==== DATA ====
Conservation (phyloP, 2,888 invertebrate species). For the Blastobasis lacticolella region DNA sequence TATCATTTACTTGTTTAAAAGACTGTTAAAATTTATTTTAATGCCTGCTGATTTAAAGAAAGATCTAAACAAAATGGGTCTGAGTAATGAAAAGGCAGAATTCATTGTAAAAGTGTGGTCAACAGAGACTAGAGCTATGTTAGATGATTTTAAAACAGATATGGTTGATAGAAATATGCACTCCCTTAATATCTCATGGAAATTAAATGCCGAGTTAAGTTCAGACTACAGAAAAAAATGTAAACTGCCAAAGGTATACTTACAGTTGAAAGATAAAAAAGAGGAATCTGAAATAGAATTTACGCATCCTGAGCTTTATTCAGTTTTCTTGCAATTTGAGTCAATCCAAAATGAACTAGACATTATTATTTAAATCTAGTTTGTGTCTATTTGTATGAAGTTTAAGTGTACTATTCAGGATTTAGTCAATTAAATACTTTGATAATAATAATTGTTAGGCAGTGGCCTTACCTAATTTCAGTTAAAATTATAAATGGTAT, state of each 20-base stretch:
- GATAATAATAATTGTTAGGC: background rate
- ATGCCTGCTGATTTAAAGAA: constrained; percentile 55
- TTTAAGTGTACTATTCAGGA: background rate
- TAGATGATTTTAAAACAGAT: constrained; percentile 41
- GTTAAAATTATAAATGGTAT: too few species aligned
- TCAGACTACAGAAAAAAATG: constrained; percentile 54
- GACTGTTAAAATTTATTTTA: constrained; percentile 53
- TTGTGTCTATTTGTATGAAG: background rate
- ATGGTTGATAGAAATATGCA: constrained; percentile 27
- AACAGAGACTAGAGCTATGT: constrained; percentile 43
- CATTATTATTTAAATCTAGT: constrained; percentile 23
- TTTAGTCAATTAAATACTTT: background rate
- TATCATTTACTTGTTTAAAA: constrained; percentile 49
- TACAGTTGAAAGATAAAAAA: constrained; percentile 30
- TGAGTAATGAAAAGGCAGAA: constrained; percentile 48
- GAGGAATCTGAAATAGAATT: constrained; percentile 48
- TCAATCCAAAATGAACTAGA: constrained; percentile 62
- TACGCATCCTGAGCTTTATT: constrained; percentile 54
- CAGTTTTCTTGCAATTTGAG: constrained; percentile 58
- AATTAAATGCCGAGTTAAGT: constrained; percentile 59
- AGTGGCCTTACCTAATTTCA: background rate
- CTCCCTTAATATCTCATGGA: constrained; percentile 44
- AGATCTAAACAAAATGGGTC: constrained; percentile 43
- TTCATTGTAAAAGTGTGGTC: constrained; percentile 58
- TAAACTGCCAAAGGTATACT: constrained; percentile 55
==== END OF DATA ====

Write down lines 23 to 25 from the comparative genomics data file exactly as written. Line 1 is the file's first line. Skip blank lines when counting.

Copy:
- CTCCCTTAATATCTCATGGA: constrained; percentile 44
- AGATCTAAACAAAATGGGTC: constrained; percentile 43
- TTCATTGTAAAAGTGTGGTC: constrained; percentile 58